A Cold White Fear, by RJ Harlick***

acoldwhitefearMeg is alone with a 12 year old in her isolated cabin during a Canadian blizzard, when three escaped prisoners land on her doorstep, one of them injured. She helps dress the wound of the injured man, but then is held hostage, along with Jid, who is like a son to her, and her puppy. This mystery is the seventh in a series, but it was the first I had read, and it is easy to follow as a stand-alone thriller. Thank you to Net Galley and Dundurn Publishers for the DRC, and my apologies in being so tardy with my review. The book has been released and is available for purchase now.

Those that enjoyed The Shawshank Redemption or that are fans of Val McDermid’s mystery series will probably enjoy this story a great deal.

Each of us has a threshold of tolerance for how much terror and violence they can stand in a novel before it stops being entertaining and starts to be just scary and violent. That’s what happened to me here. Roughly eighty percent of this book is set in and near Meg’s cabin, with one aborted effort at escape after another; the writer wants us to also be worried about the puppy, and she played the card well, maybe too well for me. The small moments in which interesting tidbits of Algonquin culture are released, or in which one of the escapees does some small, compassionate deed are eclipsed by the sheer weight of the isolation and brutality present, and I finally got to where I could not stand it anymore around the 65 percent mark, and I skipped to the end and traced it back. That said, I also know that my own tolerance is lower than most. I watch very little television and few movies, and so a little goes a long way where I am concerned.

Harlick deserves a lot of credit for being able to spin a linear plot line with a limited setting, time span, and for most of the story with a limited number of characters. She never loses the reader’s interest or wanders off on a tangent; her facility with setting is good, and the tangibility of the place and people add to the terror experienced by the reader on behalf of the protagonist.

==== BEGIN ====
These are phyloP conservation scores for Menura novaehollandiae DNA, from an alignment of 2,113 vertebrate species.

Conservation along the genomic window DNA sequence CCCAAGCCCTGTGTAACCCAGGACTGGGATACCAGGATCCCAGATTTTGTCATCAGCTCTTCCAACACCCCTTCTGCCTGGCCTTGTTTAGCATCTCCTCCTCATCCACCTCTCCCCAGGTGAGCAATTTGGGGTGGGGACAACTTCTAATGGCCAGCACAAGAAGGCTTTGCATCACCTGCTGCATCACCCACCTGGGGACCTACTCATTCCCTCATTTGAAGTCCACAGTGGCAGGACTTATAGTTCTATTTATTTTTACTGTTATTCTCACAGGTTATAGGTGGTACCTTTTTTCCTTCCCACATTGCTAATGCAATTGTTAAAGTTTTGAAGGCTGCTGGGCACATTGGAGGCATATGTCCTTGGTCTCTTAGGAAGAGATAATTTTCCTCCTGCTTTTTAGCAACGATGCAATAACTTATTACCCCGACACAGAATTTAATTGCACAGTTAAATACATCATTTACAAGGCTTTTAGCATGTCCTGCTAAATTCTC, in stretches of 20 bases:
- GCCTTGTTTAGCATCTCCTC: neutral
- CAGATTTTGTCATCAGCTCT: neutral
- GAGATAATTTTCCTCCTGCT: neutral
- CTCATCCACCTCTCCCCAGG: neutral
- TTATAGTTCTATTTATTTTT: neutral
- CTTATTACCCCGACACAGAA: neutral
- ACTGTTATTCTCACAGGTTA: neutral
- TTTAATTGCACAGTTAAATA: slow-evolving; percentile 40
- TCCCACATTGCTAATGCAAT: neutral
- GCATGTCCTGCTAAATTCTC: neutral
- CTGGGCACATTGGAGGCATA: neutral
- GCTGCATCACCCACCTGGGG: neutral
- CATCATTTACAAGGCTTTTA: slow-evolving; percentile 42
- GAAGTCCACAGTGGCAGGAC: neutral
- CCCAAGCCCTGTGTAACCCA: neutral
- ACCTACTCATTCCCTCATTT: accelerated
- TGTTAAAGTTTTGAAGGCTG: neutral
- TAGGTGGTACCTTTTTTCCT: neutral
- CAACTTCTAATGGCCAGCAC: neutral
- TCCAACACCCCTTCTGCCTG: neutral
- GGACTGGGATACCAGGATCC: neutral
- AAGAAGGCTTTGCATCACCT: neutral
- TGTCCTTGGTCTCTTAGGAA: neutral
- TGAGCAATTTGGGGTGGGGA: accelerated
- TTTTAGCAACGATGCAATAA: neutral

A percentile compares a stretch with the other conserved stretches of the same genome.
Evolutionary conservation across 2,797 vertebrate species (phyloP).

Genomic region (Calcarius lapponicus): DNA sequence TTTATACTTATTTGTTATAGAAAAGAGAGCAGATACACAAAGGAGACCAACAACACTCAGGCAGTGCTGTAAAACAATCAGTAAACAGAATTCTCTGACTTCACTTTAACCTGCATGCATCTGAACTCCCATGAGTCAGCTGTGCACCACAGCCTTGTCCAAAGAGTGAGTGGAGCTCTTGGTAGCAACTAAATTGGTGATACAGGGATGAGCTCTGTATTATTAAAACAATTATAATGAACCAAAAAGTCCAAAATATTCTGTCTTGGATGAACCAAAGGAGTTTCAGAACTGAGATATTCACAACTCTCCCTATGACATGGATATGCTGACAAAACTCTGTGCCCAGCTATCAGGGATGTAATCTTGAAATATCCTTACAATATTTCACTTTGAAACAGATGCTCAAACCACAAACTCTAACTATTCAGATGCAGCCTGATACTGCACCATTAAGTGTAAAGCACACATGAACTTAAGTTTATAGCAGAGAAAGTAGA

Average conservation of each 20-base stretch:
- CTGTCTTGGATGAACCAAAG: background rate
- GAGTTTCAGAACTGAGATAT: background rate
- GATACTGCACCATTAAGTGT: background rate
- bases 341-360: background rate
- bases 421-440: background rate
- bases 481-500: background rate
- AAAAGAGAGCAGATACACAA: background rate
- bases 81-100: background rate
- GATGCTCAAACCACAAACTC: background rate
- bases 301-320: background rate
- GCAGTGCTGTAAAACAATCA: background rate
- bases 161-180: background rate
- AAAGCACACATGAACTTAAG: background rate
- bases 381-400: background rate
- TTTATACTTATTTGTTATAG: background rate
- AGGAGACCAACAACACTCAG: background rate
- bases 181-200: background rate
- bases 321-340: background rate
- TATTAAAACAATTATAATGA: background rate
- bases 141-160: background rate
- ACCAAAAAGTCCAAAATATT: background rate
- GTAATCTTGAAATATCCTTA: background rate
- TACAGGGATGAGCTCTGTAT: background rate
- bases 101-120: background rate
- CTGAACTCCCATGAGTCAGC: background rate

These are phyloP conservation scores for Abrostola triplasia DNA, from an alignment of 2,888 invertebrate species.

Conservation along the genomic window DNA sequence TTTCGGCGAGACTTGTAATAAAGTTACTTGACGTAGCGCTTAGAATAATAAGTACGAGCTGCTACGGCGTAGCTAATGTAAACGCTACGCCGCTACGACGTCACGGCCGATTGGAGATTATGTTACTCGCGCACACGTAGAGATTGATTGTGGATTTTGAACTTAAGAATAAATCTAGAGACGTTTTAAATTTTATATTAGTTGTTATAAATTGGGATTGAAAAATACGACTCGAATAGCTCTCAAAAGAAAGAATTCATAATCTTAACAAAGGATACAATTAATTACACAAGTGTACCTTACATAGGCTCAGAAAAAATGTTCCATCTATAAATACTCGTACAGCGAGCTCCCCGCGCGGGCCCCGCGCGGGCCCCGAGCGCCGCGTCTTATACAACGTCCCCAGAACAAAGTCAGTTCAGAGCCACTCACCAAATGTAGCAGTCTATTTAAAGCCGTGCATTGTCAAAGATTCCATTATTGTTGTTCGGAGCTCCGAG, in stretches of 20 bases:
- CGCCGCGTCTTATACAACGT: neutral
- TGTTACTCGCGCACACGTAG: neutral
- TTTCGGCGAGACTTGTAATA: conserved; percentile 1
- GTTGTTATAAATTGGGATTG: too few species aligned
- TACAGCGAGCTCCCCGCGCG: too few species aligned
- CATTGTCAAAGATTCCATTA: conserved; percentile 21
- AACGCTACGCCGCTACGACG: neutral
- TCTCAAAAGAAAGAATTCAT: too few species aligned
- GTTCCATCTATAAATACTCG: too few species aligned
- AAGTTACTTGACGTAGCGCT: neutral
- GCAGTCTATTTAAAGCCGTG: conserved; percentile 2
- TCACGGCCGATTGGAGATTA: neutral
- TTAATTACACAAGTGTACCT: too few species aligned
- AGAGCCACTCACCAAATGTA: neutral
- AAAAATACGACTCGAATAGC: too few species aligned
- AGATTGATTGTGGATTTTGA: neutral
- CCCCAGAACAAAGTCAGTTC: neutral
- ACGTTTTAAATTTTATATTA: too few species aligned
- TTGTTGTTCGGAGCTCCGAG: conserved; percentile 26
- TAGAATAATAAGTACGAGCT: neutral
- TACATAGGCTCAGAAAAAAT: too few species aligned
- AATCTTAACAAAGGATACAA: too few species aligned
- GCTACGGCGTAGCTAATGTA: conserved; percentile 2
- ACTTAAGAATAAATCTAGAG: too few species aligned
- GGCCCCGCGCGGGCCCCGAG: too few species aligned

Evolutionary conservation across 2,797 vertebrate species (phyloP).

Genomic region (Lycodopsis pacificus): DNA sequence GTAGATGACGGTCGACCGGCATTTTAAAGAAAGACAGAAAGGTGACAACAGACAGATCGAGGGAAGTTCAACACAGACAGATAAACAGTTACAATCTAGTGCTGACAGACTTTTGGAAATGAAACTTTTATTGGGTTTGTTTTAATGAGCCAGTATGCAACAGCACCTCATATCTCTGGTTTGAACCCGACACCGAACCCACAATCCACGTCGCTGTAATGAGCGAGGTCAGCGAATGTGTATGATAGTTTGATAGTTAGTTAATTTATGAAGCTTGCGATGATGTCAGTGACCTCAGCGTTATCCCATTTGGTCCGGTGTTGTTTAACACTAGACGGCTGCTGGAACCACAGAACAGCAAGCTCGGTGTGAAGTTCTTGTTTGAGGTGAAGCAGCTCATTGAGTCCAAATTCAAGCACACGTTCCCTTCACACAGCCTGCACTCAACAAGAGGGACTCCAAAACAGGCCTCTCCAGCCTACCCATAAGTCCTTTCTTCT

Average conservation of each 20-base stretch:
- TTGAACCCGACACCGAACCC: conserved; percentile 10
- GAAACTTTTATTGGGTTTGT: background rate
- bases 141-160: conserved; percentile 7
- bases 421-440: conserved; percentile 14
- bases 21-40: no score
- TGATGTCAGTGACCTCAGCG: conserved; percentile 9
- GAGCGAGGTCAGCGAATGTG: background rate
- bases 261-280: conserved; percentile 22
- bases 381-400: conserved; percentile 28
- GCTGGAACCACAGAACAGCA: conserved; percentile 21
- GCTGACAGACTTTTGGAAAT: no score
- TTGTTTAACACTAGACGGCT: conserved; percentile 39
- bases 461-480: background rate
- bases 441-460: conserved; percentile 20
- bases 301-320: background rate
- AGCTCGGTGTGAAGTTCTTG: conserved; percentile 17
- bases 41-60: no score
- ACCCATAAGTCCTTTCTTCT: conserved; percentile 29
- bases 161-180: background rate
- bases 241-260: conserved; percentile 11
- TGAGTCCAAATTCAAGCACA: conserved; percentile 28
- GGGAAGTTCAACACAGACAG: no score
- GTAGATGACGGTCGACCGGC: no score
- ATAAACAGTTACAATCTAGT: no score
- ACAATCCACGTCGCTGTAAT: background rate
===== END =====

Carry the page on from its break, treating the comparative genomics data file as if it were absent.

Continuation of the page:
Scary-as-hell fiction from a series writer worth following in years to come.

The Burying Ground, by Janet Kellough ****

theburyinggroundThis is the fourth book in Kellough’s Thaddeus Lewis series, but it was brand new to me, and I was able to follow the story quite well as a stand-alone. My thanks go to Net Galley and Dundurn Group for the DRC. This book comes out in early August, and I will run my review a second time on my blog then to remind readers that it’s available.

Kellough has merged two enjoyable genres, mystery or detective fiction and historical fiction, and added a splash of social justice–the sort that slides into the story neatly and without preaching. Lots of different story threads eventually braid together elegantly into an ending that satisfies deeply.

The settings are Montreal close to the time of the Industrial Revolution, and outside of Montreal in a village called Yorke. Our protagonists are Thaddeus Lewis, a Methodist Episcopal preacher who travels the circuit, and his son Luke, a physician who serves as the junior partner to a taciturn elderly doctor named Christie. At times Luke has his hands full; there’s a typhus outbreak, but it seems to be a mystery in itself why some entire households are spared while others are consumed and nearly none left standing. But no worries; that is not our only mystery, nor our chief one.

The primary mystery is that of the grave robbers. The sexton for the local cemetery, The Burying Ground, Morgan Spicer, has interrupted robbers who dig up the interred, but leave the body. Yet there are also some caskets that have two bodies in them. What’s up with that? An invigorating combination of red herrings mixed with interesting historical minutiae spice up the tale as it unfolds.

What’s up with the overly eager woman who resorts to a form of blackmail to lure eligible bachelors into her parlor? Why isn’t the local law protecting local Black folk from marauding American slave catchers looking to put them on the auction block back in the States?

Kellough tosses it up all up and keeps us on our toes. And now that I have enjoyed her work, I will look for opportunities to read the other three novels in her series.

Watch for this title, on sale this summer.